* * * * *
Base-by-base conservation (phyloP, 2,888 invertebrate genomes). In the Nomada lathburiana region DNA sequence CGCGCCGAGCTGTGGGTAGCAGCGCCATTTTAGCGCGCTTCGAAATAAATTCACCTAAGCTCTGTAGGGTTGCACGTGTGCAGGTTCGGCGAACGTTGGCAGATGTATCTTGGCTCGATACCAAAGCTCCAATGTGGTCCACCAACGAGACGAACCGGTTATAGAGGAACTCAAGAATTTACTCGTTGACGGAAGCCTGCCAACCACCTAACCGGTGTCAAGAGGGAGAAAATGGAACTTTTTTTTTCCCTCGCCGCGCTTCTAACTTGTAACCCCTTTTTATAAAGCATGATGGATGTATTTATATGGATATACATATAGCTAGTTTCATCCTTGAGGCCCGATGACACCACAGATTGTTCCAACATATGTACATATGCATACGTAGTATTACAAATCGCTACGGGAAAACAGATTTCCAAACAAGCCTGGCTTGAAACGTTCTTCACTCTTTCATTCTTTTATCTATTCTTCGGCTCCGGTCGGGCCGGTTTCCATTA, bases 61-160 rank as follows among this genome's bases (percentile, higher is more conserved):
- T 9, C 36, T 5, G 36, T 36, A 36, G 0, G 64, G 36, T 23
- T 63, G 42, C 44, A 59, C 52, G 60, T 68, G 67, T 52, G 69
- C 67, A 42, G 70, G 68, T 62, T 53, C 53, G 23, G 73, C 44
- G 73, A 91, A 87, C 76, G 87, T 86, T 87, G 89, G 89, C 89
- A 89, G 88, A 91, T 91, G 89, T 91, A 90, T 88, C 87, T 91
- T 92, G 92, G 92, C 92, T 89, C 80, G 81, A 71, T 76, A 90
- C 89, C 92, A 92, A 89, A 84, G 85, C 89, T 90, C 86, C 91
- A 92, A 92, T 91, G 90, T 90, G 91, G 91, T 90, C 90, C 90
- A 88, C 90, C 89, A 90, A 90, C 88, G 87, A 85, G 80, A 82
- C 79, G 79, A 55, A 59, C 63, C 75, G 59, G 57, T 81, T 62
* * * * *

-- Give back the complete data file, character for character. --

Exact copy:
Base-by-base conservation (phyloP, 2,888 invertebrate genomes). In the Nomada lathburiana region DNA sequence CGCGCCGAGCTGTGGGTAGCAGCGCCATTTTAGCGCGCTTCGAAATAAATTCACCTAAGCTCTGTAGGGTTGCACGTGTGCAGGTTCGGCGAACGTTGGCAGATGTATCTTGGCTCGATACCAAAGCTCCAATGTGGTCCACCAACGAGACGAACCGGTTATAGAGGAACTCAAGAATTTACTCGTTGACGGAAGCCTGCCAACCACCTAACCGGTGTCAAGAGGGAGAAAATGGAACTTTTTTTTTCCCTCGCCGCGCTTCTAACTTGTAACCCCTTTTTATAAAGCATGATGGATGTATTTATATGGATATACATATAGCTAGTTTCATCCTTGAGGCCCGATGACACCACAGATTGTTCCAACATATGTACATATGCATACGTAGTATTACAAATCGCTACGGGAAAACAGATTTCCAAACAAGCCTGGCTTGAAACGTTCTTCACTCTTTCATTCTTTTATCTATTCTTCGGCTCCGGTCGGGCCGGTTTCCATTA, bases 61-160 rank as follows among this genome's bases (percentile, higher is more conserved):
- T 9, C 36, T 5, G 36, T 36, A 36, G 0, G 64, G 36, T 23
- T 63, G 42, C 44, A 59, C 52, G 60, T 68, G 67, T 52, G 69
- C 67, A 42, G 70, G 68, T 62, T 53, C 53, G 23, G 73, C 44
- G 73, A 91, A 87, C 76, G 87, T 86, T 87, G 89, G 89, C 89
- A 89, G 88, A 91, T 91, G 89, T 91, A 90, T 88, C 87, T 91
- T 92, G 92, G 92, C 92, T 89, C 80, G 81, A 71, T 76, A 90
- C 89, C 92, A 92, A 89, A 84, G 85, C 89, T 90, C 86, C 91
- A 92, A 92, T 91, G 90, T 90, G 91, G 91, T 90, C 90, C 90
- A 88, C 90, C 89, A 90, A 90, C 88, G 87, A 85, G 80, A 82
- C 79, G 79, A 55, A 59, C 63, C 75, G 59, G 57, T 81, T 62